|NVIDIA GeForce GTX-460 1GB Video Card|
|Reviews - Featured Reviews: Video Cards|
|Written by Olin Coles|
|Monday, 12 July 2010|
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GeForce GTX 460 Overclocking
If there's one particular message this article should impress upon the reader, it would be that the NVIDIA GeForce GTX 460 is an overclockers dream. The GF104-equipped GTX 460 already comes with an impressive stock clock of 675/1350 MHz, with the GDDR5 running at 900 MHz (1800 DDR). Putting this into perspective, these speed fall between the GeForce GTX 470 and GTX 480 (closer to the latter). Now comes the fun: overclocking the GeForce GTX 460 is as easy as its ever been.
Back in the day, software overclocking tools were few and far between. Benchmark Reviews was literally put on the map with my first article: Overclocking the NVIDIA GeForce Video Card. Although slightly dated, that article is still relevant for enthusiasts wanting to permanently flash their overclock onto the video cards BIOS. Unfortunately, most users are not so willing to commit their investment to such risky changes, and feel safer with temporary changes that can be easily undone with a reboot. That's the impetus behind the sudden popularity for software-based GPU overclocking tools.
NVIDIA offers one such tool with their System Tools suite, formerly available as NVIDIA nTune. While the NVIDIA Control Panel interface is very easy to understand an navigate, it's downfall lies in the limited simplicity of the tool. It's also limited, and doesn't offer the overclocking potential that AIC partners offer in their own branded software tools. For example, using the NVIDIA System Tools utility to overclock the GeForce GTX 460 (1GB version), I was able to set the graphics clock up to 1350MHz (which is way out of realistic range) but the memory clock was limited to 2160. As it turns out, overclocking the GTX 460's GDDR5 from 1800 to well past 2160 MHz was possible.
After hitting a brick wall with the NVIDIA System Tools utility (nTune), I turned to the most popular brand name on the overclocking scene: MSI. While not the biggest company selling motherboard and video card products, they're definitely the most aggressive brand with some of the highest-quality products sold. MSI offers their Afterburner utility (based on Riva Tuner), and also a Kombustor tool (based on FurMark). Knowing that the GeForce GTX 460 would need a wider range of clock speeds, I began overclocking with MSI Afterburner 1.6.1.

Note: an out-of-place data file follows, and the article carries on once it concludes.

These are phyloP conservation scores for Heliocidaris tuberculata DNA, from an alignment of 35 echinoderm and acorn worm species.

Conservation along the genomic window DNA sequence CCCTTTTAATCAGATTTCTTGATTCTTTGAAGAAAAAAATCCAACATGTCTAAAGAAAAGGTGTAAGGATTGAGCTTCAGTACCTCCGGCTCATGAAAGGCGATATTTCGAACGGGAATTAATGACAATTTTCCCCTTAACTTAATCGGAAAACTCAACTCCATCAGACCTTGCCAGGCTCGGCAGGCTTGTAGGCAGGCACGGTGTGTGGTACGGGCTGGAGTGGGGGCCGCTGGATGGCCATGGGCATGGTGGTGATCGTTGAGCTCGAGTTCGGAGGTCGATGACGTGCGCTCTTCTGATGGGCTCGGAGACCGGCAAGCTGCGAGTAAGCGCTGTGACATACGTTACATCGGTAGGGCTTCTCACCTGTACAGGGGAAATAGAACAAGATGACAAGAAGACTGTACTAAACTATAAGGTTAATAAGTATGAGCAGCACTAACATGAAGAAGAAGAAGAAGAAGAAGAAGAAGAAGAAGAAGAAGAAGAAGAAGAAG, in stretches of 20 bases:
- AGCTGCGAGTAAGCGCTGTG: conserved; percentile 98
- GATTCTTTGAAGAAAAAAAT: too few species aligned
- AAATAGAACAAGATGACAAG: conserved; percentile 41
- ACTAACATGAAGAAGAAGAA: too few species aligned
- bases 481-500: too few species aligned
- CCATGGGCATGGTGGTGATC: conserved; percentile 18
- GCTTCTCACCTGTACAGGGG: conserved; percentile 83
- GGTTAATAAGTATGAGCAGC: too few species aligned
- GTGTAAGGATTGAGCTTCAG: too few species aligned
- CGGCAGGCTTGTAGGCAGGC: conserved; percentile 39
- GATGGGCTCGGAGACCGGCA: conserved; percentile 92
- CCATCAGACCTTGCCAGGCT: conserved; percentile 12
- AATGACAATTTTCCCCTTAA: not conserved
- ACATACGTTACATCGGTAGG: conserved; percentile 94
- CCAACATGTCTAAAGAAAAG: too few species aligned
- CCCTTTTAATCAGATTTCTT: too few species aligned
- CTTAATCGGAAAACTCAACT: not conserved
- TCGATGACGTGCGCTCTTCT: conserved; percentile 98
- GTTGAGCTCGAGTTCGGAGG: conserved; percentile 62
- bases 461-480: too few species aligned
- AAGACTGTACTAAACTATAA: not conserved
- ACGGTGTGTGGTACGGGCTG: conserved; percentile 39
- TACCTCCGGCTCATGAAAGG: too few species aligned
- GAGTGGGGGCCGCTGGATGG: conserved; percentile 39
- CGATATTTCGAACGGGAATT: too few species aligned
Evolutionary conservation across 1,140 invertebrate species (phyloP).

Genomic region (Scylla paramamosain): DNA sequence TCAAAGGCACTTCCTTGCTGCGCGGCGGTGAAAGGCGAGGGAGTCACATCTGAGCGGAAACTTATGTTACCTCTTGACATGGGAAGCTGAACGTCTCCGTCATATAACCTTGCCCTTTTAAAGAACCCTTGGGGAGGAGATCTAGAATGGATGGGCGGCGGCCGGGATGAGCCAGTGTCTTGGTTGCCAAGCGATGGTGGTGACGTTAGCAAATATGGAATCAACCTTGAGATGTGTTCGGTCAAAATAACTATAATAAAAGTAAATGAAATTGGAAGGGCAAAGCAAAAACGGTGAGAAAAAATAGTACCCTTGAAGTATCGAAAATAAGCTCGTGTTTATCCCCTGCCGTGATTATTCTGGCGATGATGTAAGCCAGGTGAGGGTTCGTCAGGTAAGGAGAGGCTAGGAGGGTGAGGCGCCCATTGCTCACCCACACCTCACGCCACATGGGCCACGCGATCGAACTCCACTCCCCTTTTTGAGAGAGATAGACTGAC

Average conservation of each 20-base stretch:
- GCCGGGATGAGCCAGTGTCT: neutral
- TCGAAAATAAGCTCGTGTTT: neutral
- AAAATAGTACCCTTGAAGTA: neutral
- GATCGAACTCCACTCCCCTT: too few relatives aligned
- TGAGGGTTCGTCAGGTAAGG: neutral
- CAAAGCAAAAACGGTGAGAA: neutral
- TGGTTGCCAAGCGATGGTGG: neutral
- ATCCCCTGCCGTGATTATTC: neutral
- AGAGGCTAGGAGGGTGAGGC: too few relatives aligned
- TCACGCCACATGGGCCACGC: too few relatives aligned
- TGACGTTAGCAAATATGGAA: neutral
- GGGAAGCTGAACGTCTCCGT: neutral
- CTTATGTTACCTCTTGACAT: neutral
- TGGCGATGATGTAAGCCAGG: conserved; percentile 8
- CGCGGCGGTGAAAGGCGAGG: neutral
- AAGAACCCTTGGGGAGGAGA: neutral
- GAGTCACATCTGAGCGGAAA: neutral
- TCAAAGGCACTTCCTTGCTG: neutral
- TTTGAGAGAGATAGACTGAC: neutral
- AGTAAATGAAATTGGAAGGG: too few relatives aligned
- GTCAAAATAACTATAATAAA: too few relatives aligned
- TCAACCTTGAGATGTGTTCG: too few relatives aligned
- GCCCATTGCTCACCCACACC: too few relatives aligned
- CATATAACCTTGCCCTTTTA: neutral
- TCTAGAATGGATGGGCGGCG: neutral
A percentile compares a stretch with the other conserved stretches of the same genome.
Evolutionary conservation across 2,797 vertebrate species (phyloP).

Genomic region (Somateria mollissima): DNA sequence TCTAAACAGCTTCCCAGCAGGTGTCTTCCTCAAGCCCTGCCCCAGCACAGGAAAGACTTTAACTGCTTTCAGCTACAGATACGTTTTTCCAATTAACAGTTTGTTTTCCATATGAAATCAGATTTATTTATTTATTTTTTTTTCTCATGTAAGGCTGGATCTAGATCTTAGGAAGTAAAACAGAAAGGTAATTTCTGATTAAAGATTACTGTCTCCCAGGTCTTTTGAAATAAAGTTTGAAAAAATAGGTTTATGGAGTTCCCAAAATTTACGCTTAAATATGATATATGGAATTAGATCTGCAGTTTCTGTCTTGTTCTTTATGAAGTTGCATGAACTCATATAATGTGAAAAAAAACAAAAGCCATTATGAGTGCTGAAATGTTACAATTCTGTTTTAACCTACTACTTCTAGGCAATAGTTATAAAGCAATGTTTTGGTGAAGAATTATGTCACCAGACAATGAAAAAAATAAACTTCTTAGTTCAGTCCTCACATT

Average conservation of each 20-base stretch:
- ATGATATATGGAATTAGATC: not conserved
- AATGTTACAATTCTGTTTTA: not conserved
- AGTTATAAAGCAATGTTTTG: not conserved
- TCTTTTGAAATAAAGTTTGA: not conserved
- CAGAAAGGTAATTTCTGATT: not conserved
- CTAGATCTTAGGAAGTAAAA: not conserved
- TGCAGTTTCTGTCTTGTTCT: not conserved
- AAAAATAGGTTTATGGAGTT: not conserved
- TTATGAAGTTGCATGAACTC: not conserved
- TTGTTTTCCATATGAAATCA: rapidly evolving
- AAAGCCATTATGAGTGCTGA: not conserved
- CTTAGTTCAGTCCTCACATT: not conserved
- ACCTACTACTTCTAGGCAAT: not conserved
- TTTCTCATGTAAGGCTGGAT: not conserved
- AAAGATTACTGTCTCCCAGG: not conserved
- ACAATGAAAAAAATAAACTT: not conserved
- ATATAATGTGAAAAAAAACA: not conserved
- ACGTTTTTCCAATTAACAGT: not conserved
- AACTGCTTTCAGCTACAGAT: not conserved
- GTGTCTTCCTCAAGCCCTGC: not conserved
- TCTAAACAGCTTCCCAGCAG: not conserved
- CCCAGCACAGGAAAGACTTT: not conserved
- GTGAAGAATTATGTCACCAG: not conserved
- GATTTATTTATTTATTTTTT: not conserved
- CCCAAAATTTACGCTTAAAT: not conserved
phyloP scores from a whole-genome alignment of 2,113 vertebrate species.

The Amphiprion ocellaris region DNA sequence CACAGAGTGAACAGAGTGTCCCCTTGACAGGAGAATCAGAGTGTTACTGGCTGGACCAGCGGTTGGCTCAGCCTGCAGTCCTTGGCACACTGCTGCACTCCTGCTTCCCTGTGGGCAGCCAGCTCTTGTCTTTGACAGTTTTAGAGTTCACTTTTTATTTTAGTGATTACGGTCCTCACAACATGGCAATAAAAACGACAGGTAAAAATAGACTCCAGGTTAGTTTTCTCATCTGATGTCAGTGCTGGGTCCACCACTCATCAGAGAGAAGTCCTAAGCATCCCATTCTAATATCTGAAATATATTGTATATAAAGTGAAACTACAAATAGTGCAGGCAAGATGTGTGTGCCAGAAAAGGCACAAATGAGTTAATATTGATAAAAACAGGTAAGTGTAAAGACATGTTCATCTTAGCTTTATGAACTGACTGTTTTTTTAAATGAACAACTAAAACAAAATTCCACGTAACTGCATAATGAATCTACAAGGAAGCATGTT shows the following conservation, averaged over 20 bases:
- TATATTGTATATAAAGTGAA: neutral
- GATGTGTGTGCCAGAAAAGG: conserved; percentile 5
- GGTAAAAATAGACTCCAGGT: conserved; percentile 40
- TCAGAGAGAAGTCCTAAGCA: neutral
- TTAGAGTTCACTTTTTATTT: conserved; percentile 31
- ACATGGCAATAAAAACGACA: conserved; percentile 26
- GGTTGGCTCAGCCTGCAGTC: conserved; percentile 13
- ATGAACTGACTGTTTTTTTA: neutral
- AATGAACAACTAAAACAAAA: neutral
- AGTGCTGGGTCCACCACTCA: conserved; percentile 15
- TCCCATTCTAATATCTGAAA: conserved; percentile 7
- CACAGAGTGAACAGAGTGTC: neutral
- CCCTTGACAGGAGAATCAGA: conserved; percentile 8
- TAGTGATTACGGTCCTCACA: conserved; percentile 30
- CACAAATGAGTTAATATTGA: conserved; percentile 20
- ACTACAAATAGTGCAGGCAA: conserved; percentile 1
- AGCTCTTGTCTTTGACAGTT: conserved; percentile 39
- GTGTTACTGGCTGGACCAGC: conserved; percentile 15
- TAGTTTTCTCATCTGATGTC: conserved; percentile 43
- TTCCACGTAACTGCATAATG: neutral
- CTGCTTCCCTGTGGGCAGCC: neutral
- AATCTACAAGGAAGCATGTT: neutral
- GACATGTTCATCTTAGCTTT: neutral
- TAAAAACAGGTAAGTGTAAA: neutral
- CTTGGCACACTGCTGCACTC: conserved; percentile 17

My mission was simple: locate the highest possible overclock without adding any additional voltage. Starting with memory, I slowly raised the GDDR5 clock speed... until I once again reached the limit of this tool: 1170 MHz (2340 MHz data rate). While I would have liked to go further, and take the NVIDIA GeForce GTX 460's 1GB GDDR5 memory as far as it could possibly go, the jump from 900 to 1170 MHz equaled very little frame rate improvement. Using only a memory overclock, Aliens vs Predator performance jumped from 22.2 to 23.5 FPS at 1920x1200. Far Cry 2 performance was bumped from 57.36 to 58.85. Now it was time to work some magic on the GF104 GPU.
As a best practice, it's good to find the maximum stable GPU clock speed and then drop back 10 MHz or more. While the GeForce GTX 460 was stable in many tests up to 880 MHz, there was an occasional graphics defect. In the end, I decided that 855 MHz with full-time stability is a far better proposition than crashing out midway through battle. Adding the 855/1710 MHz GPU overclock onto the 1170 MHz GDDR5 overclock resulted in some very impressive gains!
Far Cry 2 video frame rate performance increased from 57.36 FPS to 71.67, equaling a 25% bump in performance for this DirectX-10 video game. That's a nice start, but DirectX-11 is really where the market's at these days... so I turned to AvP for another series of test runs.
Aliens vs Predator jumped from 22.2 FPS at stock/default settings to 28.3 FPS, resulting in nearly 28% performance gain. What does that 28% mean to you? For a mere $200~$220, the NVIDIA GeForce GTX 460 just matched the $400 ATI Radeon HD 5870. That right ATI, you read that correctly: NVIDIA's $200 product can perform as well as your $400 flagship video card. Ouch! That's gotta hurt.
In the next section, I offer my opinion on Fermi's updated architecture and add a little salt into ATI's fresh wound...